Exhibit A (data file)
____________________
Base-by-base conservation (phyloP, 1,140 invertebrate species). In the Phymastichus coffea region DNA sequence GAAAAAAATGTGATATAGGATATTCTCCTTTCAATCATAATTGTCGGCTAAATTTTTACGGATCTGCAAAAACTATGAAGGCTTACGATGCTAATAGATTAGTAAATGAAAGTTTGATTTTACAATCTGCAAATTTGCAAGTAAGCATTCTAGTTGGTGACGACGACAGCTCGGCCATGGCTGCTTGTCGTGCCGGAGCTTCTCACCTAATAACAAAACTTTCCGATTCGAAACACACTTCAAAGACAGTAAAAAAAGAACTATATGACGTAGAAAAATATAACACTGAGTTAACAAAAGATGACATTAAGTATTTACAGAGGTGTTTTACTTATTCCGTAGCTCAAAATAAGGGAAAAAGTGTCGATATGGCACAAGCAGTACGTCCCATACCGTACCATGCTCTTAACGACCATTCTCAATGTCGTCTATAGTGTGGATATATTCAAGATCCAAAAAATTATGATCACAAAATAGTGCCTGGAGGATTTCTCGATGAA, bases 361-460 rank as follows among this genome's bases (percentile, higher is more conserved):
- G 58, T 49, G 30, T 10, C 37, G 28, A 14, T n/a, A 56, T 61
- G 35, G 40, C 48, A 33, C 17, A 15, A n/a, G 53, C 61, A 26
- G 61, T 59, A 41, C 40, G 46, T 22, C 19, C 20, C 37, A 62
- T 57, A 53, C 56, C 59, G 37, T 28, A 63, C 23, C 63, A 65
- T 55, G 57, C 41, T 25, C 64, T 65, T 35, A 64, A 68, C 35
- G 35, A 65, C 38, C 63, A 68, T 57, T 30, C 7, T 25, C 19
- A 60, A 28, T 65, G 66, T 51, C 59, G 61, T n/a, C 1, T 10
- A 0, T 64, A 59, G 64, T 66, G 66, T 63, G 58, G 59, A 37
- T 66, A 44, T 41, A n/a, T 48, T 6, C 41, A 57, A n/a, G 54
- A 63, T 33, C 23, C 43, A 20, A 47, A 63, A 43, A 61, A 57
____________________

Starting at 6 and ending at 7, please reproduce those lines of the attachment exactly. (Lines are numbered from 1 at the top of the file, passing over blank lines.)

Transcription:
- T 55, G 57, C 41, T 25, C 64, T 65, T 35, A 64, A 68, C 35
- G 35, A 65, C 38, C 63, A 68, T 57, T 30, C 7, T 25, C 19